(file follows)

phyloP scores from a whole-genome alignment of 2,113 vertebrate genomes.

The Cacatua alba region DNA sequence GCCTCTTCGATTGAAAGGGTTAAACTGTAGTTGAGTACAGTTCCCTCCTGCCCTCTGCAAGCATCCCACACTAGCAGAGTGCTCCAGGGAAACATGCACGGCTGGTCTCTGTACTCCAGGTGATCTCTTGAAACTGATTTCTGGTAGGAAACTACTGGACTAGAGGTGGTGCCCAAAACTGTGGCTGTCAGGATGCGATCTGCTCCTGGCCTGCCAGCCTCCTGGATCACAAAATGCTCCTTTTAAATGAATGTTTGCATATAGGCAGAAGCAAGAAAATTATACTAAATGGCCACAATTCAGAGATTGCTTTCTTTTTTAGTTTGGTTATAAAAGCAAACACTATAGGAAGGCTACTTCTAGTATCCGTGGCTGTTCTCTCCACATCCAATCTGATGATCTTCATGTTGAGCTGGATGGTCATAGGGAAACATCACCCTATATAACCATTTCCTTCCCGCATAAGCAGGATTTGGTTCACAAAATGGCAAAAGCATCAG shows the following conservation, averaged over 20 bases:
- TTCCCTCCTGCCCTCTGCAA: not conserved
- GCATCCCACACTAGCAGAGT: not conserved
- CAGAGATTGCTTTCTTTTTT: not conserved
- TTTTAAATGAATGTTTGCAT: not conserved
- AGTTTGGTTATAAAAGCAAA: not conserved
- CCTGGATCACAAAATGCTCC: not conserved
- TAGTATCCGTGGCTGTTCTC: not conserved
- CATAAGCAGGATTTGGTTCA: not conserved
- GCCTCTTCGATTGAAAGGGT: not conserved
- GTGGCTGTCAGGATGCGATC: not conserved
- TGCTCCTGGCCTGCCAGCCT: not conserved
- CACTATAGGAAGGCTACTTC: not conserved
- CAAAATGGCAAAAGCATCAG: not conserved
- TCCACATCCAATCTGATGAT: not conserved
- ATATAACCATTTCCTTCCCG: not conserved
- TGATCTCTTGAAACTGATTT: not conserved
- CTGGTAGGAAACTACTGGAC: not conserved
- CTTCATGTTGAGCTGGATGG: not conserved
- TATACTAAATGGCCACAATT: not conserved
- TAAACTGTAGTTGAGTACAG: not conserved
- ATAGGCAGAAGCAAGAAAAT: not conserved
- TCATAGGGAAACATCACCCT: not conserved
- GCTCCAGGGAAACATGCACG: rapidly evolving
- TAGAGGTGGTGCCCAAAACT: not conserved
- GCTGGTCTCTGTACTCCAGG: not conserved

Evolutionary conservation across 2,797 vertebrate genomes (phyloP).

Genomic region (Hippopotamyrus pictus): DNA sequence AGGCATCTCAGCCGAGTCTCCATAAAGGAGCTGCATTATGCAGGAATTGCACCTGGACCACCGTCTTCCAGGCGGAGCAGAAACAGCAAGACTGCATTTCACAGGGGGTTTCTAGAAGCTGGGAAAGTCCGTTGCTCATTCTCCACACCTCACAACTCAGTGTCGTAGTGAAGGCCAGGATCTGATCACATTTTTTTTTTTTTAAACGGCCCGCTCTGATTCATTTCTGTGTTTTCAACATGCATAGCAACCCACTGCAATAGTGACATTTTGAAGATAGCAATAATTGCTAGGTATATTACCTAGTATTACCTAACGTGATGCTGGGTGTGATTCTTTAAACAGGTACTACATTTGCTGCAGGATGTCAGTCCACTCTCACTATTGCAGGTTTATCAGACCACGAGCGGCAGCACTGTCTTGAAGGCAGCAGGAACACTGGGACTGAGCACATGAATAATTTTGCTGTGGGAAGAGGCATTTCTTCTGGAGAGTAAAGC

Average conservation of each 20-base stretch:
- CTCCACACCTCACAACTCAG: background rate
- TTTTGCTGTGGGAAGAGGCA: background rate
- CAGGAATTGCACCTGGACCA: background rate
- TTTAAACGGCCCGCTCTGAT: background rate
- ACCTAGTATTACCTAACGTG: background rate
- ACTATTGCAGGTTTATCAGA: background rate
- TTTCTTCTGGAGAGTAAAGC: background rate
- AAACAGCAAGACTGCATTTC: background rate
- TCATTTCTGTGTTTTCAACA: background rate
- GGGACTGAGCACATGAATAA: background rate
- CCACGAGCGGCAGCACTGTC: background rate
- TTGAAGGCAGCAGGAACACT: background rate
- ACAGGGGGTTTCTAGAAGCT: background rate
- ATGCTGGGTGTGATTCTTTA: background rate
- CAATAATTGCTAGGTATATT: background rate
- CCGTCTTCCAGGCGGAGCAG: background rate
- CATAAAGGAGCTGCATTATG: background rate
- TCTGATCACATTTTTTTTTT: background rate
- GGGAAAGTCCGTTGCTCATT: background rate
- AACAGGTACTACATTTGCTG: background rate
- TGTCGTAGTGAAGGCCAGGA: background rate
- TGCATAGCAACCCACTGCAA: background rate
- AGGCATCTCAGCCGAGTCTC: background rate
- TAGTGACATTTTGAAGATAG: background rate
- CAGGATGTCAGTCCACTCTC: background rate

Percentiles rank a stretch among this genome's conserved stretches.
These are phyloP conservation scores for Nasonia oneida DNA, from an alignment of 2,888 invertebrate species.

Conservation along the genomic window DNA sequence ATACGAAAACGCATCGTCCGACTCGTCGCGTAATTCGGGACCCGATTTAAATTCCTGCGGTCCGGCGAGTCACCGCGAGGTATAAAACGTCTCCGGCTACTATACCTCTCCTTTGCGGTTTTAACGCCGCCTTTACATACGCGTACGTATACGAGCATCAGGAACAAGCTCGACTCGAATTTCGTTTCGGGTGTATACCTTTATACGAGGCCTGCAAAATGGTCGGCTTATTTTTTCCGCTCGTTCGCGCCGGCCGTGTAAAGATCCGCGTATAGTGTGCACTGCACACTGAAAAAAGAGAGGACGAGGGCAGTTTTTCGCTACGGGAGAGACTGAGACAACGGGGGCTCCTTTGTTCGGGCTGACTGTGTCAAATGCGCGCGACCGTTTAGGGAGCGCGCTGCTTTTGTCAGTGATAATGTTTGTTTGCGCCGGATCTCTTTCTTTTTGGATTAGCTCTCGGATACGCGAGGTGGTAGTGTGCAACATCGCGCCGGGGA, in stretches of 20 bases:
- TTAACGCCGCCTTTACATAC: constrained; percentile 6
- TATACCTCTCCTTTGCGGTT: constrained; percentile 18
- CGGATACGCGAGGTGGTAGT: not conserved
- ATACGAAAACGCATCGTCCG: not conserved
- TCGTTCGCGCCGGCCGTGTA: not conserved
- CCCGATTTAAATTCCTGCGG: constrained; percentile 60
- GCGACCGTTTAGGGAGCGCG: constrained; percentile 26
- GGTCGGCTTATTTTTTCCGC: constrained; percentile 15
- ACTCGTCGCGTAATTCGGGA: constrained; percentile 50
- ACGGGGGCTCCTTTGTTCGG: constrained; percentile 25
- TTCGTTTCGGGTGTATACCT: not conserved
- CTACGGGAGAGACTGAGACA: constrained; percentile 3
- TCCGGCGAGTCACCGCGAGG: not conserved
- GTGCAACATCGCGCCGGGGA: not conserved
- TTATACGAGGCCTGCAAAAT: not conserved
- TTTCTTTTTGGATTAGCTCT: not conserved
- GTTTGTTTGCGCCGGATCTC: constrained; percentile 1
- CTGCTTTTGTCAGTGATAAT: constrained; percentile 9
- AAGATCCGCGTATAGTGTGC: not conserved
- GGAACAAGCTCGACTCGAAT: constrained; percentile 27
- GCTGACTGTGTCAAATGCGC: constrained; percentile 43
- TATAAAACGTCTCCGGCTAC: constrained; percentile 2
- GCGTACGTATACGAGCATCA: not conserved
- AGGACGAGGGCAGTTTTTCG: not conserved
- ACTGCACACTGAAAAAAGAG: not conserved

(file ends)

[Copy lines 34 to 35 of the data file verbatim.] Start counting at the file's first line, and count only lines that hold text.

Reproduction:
- TTTAAACGGCCCGCTCTGAT: background rate
- ACCTAGTATTACCTAACGTG: background rate